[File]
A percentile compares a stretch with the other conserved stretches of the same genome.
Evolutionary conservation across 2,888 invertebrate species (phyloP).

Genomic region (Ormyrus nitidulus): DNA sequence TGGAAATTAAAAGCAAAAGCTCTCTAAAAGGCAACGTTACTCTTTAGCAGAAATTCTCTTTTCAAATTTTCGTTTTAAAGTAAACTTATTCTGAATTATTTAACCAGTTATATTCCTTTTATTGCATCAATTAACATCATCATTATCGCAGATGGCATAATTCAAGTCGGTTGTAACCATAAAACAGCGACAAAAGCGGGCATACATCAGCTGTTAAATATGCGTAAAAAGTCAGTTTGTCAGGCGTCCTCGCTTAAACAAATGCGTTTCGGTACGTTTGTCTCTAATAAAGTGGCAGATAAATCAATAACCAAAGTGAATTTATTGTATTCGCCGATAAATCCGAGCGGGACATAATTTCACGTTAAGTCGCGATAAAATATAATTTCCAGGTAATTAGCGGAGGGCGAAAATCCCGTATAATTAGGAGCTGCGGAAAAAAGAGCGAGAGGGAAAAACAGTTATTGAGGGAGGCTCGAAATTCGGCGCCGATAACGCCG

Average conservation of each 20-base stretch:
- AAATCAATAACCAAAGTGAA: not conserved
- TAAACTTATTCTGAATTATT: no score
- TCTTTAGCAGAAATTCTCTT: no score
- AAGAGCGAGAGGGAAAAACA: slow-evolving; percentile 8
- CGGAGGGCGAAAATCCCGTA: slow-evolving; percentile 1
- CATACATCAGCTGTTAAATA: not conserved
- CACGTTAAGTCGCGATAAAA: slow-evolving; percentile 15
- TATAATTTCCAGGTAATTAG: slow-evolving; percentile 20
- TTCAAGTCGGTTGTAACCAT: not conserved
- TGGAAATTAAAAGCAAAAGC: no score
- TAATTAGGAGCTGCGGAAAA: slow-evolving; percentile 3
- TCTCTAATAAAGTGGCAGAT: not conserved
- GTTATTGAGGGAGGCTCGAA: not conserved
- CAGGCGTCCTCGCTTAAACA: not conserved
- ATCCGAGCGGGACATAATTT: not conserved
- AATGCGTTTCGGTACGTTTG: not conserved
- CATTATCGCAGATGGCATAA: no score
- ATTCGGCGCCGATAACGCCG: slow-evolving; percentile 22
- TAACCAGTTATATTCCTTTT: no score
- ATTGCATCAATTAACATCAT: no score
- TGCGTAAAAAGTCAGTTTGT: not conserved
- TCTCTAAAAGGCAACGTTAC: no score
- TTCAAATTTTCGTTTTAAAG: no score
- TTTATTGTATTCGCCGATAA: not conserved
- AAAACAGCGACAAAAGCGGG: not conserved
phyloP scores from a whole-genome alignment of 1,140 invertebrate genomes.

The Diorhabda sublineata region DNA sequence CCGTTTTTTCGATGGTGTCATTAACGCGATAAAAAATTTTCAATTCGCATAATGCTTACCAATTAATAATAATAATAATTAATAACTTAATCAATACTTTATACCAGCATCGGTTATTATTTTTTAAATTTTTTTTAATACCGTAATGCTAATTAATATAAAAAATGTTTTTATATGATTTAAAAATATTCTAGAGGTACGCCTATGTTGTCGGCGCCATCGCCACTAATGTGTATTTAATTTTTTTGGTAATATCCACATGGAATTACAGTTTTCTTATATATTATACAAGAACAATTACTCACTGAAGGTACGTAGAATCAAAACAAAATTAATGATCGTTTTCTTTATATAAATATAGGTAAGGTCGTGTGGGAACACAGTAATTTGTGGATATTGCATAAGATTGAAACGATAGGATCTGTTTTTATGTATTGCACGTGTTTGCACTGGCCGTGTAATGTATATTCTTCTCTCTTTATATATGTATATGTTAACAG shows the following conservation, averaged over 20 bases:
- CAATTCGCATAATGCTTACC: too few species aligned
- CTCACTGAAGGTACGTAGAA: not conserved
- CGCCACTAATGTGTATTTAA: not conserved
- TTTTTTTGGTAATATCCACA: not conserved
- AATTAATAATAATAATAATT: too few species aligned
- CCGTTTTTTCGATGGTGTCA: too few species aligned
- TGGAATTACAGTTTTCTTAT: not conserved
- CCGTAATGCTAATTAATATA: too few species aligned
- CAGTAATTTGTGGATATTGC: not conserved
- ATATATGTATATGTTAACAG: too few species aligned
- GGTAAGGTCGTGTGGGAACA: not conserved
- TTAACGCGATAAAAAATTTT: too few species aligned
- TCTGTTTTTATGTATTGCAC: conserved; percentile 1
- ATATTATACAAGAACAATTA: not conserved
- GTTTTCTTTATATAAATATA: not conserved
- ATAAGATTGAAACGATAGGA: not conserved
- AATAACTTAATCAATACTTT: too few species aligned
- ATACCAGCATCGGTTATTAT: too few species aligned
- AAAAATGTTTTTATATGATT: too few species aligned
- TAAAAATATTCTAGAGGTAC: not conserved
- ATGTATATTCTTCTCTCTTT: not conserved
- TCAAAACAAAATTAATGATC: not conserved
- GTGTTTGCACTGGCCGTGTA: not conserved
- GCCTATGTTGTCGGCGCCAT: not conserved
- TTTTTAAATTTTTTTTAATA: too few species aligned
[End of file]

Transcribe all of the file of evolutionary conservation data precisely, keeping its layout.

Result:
A percentile compares a stretch with the other conserved stretches of the same genome.
Evolutionary conservation across 2,888 invertebrate species (phyloP).

Genomic region (Ormyrus nitidulus): DNA sequence TGGAAATTAAAAGCAAAAGCTCTCTAAAAGGCAACGTTACTCTTTAGCAGAAATTCTCTTTTCAAATTTTCGTTTTAAAGTAAACTTATTCTGAATTATTTAACCAGTTATATTCCTTTTATTGCATCAATTAACATCATCATTATCGCAGATGGCATAATTCAAGTCGGTTGTAACCATAAAACAGCGACAAAAGCGGGCATACATCAGCTGTTAAATATGCGTAAAAAGTCAGTTTGTCAGGCGTCCTCGCTTAAACAAATGCGTTTCGGTACGTTTGTCTCTAATAAAGTGGCAGATAAATCAATAACCAAAGTGAATTTATTGTATTCGCCGATAAATCCGAGCGGGACATAATTTCACGTTAAGTCGCGATAAAATATAATTTCCAGGTAATTAGCGGAGGGCGAAAATCCCGTATAATTAGGAGCTGCGGAAAAAAGAGCGAGAGGGAAAAACAGTTATTGAGGGAGGCTCGAAATTCGGCGCCGATAACGCCG

Average conservation of each 20-base stretch:
- AAATCAATAACCAAAGTGAA: not conserved
- TAAACTTATTCTGAATTATT: no score
- TCTTTAGCAGAAATTCTCTT: no score
- AAGAGCGAGAGGGAAAAACA: slow-evolving; percentile 8
- CGGAGGGCGAAAATCCCGTA: slow-evolving; percentile 1
- CATACATCAGCTGTTAAATA: not conserved
- CACGTTAAGTCGCGATAAAA: slow-evolving; percentile 15
- TATAATTTCCAGGTAATTAG: slow-evolving; percentile 20
- TTCAAGTCGGTTGTAACCAT: not conserved
- TGGAAATTAAAAGCAAAAGC: no score
- TAATTAGGAGCTGCGGAAAA: slow-evolving; percentile 3
- TCTCTAATAAAGTGGCAGAT: not conserved
- GTTATTGAGGGAGGCTCGAA: not conserved
- CAGGCGTCCTCGCTTAAACA: not conserved
- ATCCGAGCGGGACATAATTT: not conserved
- AATGCGTTTCGGTACGTTTG: not conserved
- CATTATCGCAGATGGCATAA: no score
- ATTCGGCGCCGATAACGCCG: slow-evolving; percentile 22
- TAACCAGTTATATTCCTTTT: no score
- ATTGCATCAATTAACATCAT: no score
- TGCGTAAAAAGTCAGTTTGT: not conserved
- TCTCTAAAAGGCAACGTTAC: no score
- TTCAAATTTTCGTTTTAAAG: no score
- TTTATTGTATTCGCCGATAA: not conserved
- AAAACAGCGACAAAAGCGGG: not conserved
phyloP scores from a whole-genome alignment of 1,140 invertebrate genomes.

The Diorhabda sublineata region DNA sequence CCGTTTTTTCGATGGTGTCATTAACGCGATAAAAAATTTTCAATTCGCATAATGCTTACCAATTAATAATAATAATAATTAATAACTTAATCAATACTTTATACCAGCATCGGTTATTATTTTTTAAATTTTTTTTAATACCGTAATGCTAATTAATATAAAAAATGTTTTTATATGATTTAAAAATATTCTAGAGGTACGCCTATGTTGTCGGCGCCATCGCCACTAATGTGTATTTAATTTTTTTGGTAATATCCACATGGAATTACAGTTTTCTTATATATTATACAAGAACAATTACTCACTGAAGGTACGTAGAATCAAAACAAAATTAATGATCGTTTTCTTTATATAAATATAGGTAAGGTCGTGTGGGAACACAGTAATTTGTGGATATTGCATAAGATTGAAACGATAGGATCTGTTTTTATGTATTGCACGTGTTTGCACTGGCCGTGTAATGTATATTCTTCTCTCTTTATATATGTATATGTTAACAG shows the following conservation, averaged over 20 bases:
- CAATTCGCATAATGCTTACC: too few species aligned
- CTCACTGAAGGTACGTAGAA: not conserved
- CGCCACTAATGTGTATTTAA: not conserved
- TTTTTTTGGTAATATCCACA: not conserved
- AATTAATAATAATAATAATT: too few species aligned
- CCGTTTTTTCGATGGTGTCA: too few species aligned
- TGGAATTACAGTTTTCTTAT: not conserved
- CCGTAATGCTAATTAATATA: too few species aligned
- CAGTAATTTGTGGATATTGC: not conserved
- ATATATGTATATGTTAACAG: too few species aligned
- GGTAAGGTCGTGTGGGAACA: not conserved
- TTAACGCGATAAAAAATTTT: too few species aligned
- TCTGTTTTTATGTATTGCAC: conserved; percentile 1
- ATATTATACAAGAACAATTA: not conserved
- GTTTTCTTTATATAAATATA: not conserved
- ATAAGATTGAAACGATAGGA: not conserved
- AATAACTTAATCAATACTTT: too few species aligned
- ATACCAGCATCGGTTATTAT: too few species aligned
- AAAAATGTTTTTATATGATT: too few species aligned
- TAAAAATATTCTAGAGGTAC: not conserved
- ATGTATATTCTTCTCTCTTT: not conserved
- TCAAAACAAAATTAATGATC: not conserved
- GTGTTTGCACTGGCCGTGTA: not conserved
- GCCTATGTTGTCGGCGCCAT: not conserved
- TTTTTAAATTTTTTTTAATA: too few species aligned